True MPG: which cars beat their official figures – and which are farthest away?

Our True MPG tests show what fuel economy you can really expect from a car, with some models beating their official figures but others falling more than 20% short...

New cars 5.4% less efficient than official figures

True MPG testing

New petrol, diesel and hybrid cars are on average 5.4% less efficient in real-world conditions than the official WLTP figures suggest, What Car? has found.

We put 56 popular models through our independent True MPG test, with the worst performers around 20% down on their official figures, and the best almost 16% up.

WLTP is, however, a lot more accurate than the old NEDC system, which it replaced in September 2018; a previous sample of 159 vehicles type approved to NEDC standards showed an average discrepancy of 20.2% between True MPG and the official results, with the worst performers as much as 40% less efficient than advertised.

To ensure accuracy and repeatability, our True MPG tests are conducted in strictly controlled laboratory conditions, but they are based on a real route that takes in town, rural and motorway driving.

As a result, they reflect what's achievable if you’re driving gently and sticking to speed limits but aren’t resorting to any unrealistically slow acceleration or special 'hypermiling' techniques.

Which of the latest models were farthest away from their official figures, though, and which over-achieved? Let's take a look, starting with the 10 biggest under-performers...


Kia Sportage front - 20-plate car

10. Kia Sportage 2.0 CRDi 48V

Official WLTP average 40.8mpg | True MPG 35.7mpg | Shortfall -12.7%

Stick to the lower trims and the Sportage is good value, giving you a lot of space and equipment for your money. It isn't as good at dealing with bumpy roads as the very best family SUVs, though, and the 35.7mpg that this version achieved in our test is rather disappointing for a diesel.

See how much you can save on a Kia Sportage >>


Ford Focus 1.0 Ecoboost 125 Zetec Nav

9. Ford Focus 1.5 TDCi 120

Official WLTP average 61.4mpg | True MPG 52.4mpg | Shortfall -14.7%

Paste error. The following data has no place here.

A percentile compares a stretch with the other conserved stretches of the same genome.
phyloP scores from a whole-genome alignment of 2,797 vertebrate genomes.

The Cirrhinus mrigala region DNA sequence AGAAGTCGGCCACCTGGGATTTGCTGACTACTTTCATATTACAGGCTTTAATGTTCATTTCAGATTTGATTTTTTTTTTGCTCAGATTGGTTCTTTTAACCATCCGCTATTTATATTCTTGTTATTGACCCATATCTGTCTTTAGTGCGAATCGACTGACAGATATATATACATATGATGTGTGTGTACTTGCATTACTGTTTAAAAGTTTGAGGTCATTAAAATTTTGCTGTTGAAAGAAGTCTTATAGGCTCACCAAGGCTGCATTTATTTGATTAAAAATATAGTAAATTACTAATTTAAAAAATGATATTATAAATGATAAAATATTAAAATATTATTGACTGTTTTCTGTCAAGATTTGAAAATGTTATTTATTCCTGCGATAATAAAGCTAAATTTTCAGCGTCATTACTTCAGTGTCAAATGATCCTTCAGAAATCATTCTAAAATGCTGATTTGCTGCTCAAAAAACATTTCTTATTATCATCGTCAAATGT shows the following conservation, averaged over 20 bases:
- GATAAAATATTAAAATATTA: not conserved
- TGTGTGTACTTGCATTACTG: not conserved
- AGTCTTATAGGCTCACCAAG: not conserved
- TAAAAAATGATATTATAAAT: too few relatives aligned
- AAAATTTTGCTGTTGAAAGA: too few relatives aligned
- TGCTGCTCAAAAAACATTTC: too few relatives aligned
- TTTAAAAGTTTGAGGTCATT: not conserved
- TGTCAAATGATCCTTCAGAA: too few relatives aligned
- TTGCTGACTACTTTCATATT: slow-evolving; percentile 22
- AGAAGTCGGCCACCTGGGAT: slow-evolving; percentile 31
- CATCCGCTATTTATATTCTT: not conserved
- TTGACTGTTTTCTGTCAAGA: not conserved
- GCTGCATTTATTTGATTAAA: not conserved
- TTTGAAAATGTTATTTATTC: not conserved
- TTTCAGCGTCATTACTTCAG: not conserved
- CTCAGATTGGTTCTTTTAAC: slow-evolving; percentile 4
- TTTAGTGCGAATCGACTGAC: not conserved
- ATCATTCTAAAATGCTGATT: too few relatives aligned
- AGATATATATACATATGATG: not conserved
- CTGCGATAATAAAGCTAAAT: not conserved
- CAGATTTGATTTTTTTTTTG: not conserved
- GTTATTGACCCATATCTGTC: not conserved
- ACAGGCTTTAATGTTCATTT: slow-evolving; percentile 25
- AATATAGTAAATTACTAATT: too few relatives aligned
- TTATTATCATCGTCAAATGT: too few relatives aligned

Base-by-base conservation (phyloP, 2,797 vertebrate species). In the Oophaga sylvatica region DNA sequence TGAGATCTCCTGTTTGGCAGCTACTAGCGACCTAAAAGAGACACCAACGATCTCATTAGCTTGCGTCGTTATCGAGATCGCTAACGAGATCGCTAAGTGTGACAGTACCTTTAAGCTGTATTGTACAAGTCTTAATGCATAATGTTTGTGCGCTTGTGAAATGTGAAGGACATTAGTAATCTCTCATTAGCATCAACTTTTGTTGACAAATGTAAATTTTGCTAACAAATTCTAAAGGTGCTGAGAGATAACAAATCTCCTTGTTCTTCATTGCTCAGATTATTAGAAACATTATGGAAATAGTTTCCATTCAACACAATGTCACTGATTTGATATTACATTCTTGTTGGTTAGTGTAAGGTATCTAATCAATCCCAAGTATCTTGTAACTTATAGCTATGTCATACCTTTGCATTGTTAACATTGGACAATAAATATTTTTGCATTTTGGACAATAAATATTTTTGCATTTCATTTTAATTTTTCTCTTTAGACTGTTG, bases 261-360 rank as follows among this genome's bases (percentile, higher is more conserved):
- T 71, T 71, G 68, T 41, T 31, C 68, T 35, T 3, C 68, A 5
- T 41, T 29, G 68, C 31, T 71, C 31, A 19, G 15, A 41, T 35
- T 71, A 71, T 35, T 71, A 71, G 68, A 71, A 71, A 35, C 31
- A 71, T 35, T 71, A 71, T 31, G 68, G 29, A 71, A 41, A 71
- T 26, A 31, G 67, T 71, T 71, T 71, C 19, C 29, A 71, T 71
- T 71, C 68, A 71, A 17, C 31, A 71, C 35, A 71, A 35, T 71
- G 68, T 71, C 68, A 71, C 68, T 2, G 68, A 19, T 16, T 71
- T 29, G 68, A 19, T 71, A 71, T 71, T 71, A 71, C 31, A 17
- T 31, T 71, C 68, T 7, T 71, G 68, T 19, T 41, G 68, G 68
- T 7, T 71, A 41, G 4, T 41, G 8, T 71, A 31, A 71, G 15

The Focus stands out as the best driver’s car in the family car class, with handling that truly entertains, and its True MPG of 52.4 is nothing to sniff at, even though it's 14.7% less than the official average. Instead, it's iffy interior quality that slightly lets the car down.

See how much you can save on a Ford Focus >>


Volvo S60 driving

8. Volvo S60 T5

Official WLTP average 38.2mpg | True MPG 32.5mpg | Shortfall -14.9%

Volvo doesn't offer the S60 with any diesel engines; your only options are this thirsty 2.0-litre petrol or an expensive plug-in hybrid. However, the news is far from all bad, because every model is bursting with safety kit, and the seats are some of the best in any car.

See how much you can save on a Volvo S60 >>


BMW 1 Series 118i front

7. BMW 1 Series 118i

Official WLTP average 42.8mpg | True MPG 36.3mpg | Shortfall -15.2%

Among today's premium family hatchbacks, the 1 Series is great if you're looking for a classy yet understated interior, and entertaining handling blended with good ride comfort. Unfortunately, you won't get much more than 36mpg out of the 118i petrol version.

See how much you can save on a BMW 1 Series >>


M340i Front

6. BMW 3 Series Touring M340i xDrive

Official WLTP average 33.6mpg | True MPG 28.0mpg | Shortfall -16.7%

This is the hottest 3 Series currently available, delivering effortless performance and entertaining handling, plus it's a practical choice in this Touring estate form. Just don't expect it to be a frugal one; we managed a True MPG of 28.0, and you'll see a lot less than that if you drive the car the way it wants to be driven.

See how much you can save on a BMW 3 Series Touring >>



5. Volvo XC40 D4

Official WLTP average 42.7mpg | True MPG 35.4mpg | Shortfall -17.1%

The XC40 blends its chunky good looks with space, comfort, cutting-edge safety and relative affordability so ably that we named it Car of the Year back in 2018. In fact, disappointing real-world fuel economy is one of its few weaknesses.

See how much you can save on a Volvo XC40 >>


BMW 3 Series - blue front

4. BMW 3 Series 320d

Official WLTP average 57.6mpg | True MPG 47.2mpg | Shortfall -18.1%

For many, the 3 Series remains the de facto executive saloon, and it's easy to see why. The latest version is the best-steering BMW of recent times and matches this with stellar body control, yet it still manages to serve up good ride comfort and relaxing refinement. Even its True MPG is decent, despite being well down on the official average.

See how much you can save on a BMW 3 Series saloon >>


Renault Clio driving

3. Renault Clio TCe 100

Official WLTP average 54.3mpg | True MPG 44.4mpg | Shortfall -18.2%

As with the 3 Series, the fact that the Clio appears on this list doesn't mean fuel economy is a weakness; we still got almost 45mpg out of it. If you combine this engine with Iconic trim, you'll have a fine small car that's well priced and equipped.

See how much you can save on a Renault Clio >>


Volvo V60 front cornering

2. Volvo V60 D4